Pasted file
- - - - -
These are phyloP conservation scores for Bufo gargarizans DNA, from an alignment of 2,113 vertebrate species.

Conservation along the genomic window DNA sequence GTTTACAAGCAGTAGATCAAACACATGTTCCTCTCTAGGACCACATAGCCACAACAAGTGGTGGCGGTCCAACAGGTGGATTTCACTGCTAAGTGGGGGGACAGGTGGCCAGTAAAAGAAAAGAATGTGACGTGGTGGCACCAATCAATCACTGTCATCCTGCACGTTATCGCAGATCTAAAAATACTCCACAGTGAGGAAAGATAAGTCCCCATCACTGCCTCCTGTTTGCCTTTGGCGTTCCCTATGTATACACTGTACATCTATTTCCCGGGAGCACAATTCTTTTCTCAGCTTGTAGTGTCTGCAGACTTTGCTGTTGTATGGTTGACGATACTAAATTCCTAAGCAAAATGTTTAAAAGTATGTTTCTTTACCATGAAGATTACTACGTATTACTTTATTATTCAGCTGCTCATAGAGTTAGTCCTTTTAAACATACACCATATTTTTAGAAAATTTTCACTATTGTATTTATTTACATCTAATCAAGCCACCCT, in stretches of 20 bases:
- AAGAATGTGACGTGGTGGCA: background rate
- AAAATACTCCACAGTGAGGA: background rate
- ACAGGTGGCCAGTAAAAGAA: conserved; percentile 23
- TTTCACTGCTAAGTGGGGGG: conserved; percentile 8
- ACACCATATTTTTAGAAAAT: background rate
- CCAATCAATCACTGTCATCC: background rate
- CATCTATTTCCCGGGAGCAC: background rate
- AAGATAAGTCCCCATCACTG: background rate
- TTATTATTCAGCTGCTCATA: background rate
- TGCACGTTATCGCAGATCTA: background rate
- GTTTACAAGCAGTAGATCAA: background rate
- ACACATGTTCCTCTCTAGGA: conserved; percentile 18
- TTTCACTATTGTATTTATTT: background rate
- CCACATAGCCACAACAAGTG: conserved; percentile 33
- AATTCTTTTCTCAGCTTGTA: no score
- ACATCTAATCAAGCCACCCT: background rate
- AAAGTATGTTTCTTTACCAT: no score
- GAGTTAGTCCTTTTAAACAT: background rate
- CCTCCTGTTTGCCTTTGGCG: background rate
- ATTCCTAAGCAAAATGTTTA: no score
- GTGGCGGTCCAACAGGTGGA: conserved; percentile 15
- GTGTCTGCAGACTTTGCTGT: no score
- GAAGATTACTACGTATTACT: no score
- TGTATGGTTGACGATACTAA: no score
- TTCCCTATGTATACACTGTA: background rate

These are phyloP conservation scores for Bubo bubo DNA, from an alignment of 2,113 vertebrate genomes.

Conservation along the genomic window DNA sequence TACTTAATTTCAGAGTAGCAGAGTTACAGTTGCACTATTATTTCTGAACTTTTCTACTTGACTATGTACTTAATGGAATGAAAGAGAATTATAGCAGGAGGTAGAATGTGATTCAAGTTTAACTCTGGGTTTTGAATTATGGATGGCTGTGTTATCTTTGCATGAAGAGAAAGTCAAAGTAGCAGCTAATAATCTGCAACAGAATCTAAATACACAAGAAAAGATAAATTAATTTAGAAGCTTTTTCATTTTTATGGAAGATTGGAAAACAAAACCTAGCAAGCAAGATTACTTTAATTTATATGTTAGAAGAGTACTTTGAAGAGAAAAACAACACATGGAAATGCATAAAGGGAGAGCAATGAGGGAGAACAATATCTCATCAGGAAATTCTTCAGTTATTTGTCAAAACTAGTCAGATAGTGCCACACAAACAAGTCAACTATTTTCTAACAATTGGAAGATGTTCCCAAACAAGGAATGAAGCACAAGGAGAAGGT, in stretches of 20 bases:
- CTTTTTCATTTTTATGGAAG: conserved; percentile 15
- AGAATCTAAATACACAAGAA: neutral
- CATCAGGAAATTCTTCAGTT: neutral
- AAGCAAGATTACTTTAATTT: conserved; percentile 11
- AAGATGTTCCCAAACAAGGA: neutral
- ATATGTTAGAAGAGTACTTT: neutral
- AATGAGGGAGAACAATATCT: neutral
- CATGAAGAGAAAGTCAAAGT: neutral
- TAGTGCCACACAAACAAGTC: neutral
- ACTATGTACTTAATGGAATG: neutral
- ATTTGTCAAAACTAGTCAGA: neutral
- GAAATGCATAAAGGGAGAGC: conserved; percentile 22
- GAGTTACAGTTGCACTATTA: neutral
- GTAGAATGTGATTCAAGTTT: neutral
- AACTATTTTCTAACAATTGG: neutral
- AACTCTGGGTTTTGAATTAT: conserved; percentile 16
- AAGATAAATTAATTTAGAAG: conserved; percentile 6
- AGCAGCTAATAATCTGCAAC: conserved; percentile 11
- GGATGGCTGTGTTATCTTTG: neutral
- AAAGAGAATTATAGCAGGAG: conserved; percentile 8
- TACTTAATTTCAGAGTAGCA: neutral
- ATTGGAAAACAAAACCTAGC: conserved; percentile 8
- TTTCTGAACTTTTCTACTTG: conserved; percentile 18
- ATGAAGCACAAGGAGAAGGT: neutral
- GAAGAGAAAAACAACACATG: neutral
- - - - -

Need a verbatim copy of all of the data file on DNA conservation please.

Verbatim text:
These are phyloP conservation scores for Bufo gargarizans DNA, from an alignment of 2,113 vertebrate species.

Conservation along the genomic window DNA sequence GTTTACAAGCAGTAGATCAAACACATGTTCCTCTCTAGGACCACATAGCCACAACAAGTGGTGGCGGTCCAACAGGTGGATTTCACTGCTAAGTGGGGGGACAGGTGGCCAGTAAAAGAAAAGAATGTGACGTGGTGGCACCAATCAATCACTGTCATCCTGCACGTTATCGCAGATCTAAAAATACTCCACAGTGAGGAAAGATAAGTCCCCATCACTGCCTCCTGTTTGCCTTTGGCGTTCCCTATGTATACACTGTACATCTATTTCCCGGGAGCACAATTCTTTTCTCAGCTTGTAGTGTCTGCAGACTTTGCTGTTGTATGGTTGACGATACTAAATTCCTAAGCAAAATGTTTAAAAGTATGTTTCTTTACCATGAAGATTACTACGTATTACTTTATTATTCAGCTGCTCATAGAGTTAGTCCTTTTAAACATACACCATATTTTTAGAAAATTTTCACTATTGTATTTATTTACATCTAATCAAGCCACCCT, in stretches of 20 bases:
- AAGAATGTGACGTGGTGGCA: background rate
- AAAATACTCCACAGTGAGGA: background rate
- ACAGGTGGCCAGTAAAAGAA: conserved; percentile 23
- TTTCACTGCTAAGTGGGGGG: conserved; percentile 8
- ACACCATATTTTTAGAAAAT: background rate
- CCAATCAATCACTGTCATCC: background rate
- CATCTATTTCCCGGGAGCAC: background rate
- AAGATAAGTCCCCATCACTG: background rate
- TTATTATTCAGCTGCTCATA: background rate
- TGCACGTTATCGCAGATCTA: background rate
- GTTTACAAGCAGTAGATCAA: background rate
- ACACATGTTCCTCTCTAGGA: conserved; percentile 18
- TTTCACTATTGTATTTATTT: background rate
- CCACATAGCCACAACAAGTG: conserved; percentile 33
- AATTCTTTTCTCAGCTTGTA: no score
- ACATCTAATCAAGCCACCCT: background rate
- AAAGTATGTTTCTTTACCAT: no score
- GAGTTAGTCCTTTTAAACAT: background rate
- CCTCCTGTTTGCCTTTGGCG: background rate
- ATTCCTAAGCAAAATGTTTA: no score
- GTGGCGGTCCAACAGGTGGA: conserved; percentile 15
- GTGTCTGCAGACTTTGCTGT: no score
- GAAGATTACTACGTATTACT: no score
- TGTATGGTTGACGATACTAA: no score
- TTCCCTATGTATACACTGTA: background rate

These are phyloP conservation scores for Bubo bubo DNA, from an alignment of 2,113 vertebrate genomes.

Conservation along the genomic window DNA sequence TACTTAATTTCAGAGTAGCAGAGTTACAGTTGCACTATTATTTCTGAACTTTTCTACTTGACTATGTACTTAATGGAATGAAAGAGAATTATAGCAGGAGGTAGAATGTGATTCAAGTTTAACTCTGGGTTTTGAATTATGGATGGCTGTGTTATCTTTGCATGAAGAGAAAGTCAAAGTAGCAGCTAATAATCTGCAACAGAATCTAAATACACAAGAAAAGATAAATTAATTTAGAAGCTTTTTCATTTTTATGGAAGATTGGAAAACAAAACCTAGCAAGCAAGATTACTTTAATTTATATGTTAGAAGAGTACTTTGAAGAGAAAAACAACACATGGAAATGCATAAAGGGAGAGCAATGAGGGAGAACAATATCTCATCAGGAAATTCTTCAGTTATTTGTCAAAACTAGTCAGATAGTGCCACACAAACAAGTCAACTATTTTCTAACAATTGGAAGATGTTCCCAAACAAGGAATGAAGCACAAGGAGAAGGT, in stretches of 20 bases:
- CTTTTTCATTTTTATGGAAG: conserved; percentile 15
- AGAATCTAAATACACAAGAA: neutral
- CATCAGGAAATTCTTCAGTT: neutral
- AAGCAAGATTACTTTAATTT: conserved; percentile 11
- AAGATGTTCCCAAACAAGGA: neutral
- ATATGTTAGAAGAGTACTTT: neutral
- AATGAGGGAGAACAATATCT: neutral
- CATGAAGAGAAAGTCAAAGT: neutral
- TAGTGCCACACAAACAAGTC: neutral
- ACTATGTACTTAATGGAATG: neutral
- ATTTGTCAAAACTAGTCAGA: neutral
- GAAATGCATAAAGGGAGAGC: conserved; percentile 22
- GAGTTACAGTTGCACTATTA: neutral
- GTAGAATGTGATTCAAGTTT: neutral
- AACTATTTTCTAACAATTGG: neutral
- AACTCTGGGTTTTGAATTAT: conserved; percentile 16
- AAGATAAATTAATTTAGAAG: conserved; percentile 6
- AGCAGCTAATAATCTGCAAC: conserved; percentile 11
- GGATGGCTGTGTTATCTTTG: neutral
- AAAGAGAATTATAGCAGGAG: conserved; percentile 8
- TACTTAATTTCAGAGTAGCA: neutral
- ATTGGAAAACAAAACCTAGC: conserved; percentile 8
- TTTCTGAACTTTTCTACTTG: conserved; percentile 18
- ATGAAGCACAAGGAGAAGGT: neutral
- GAAGAGAAAAACAACACATG: neutral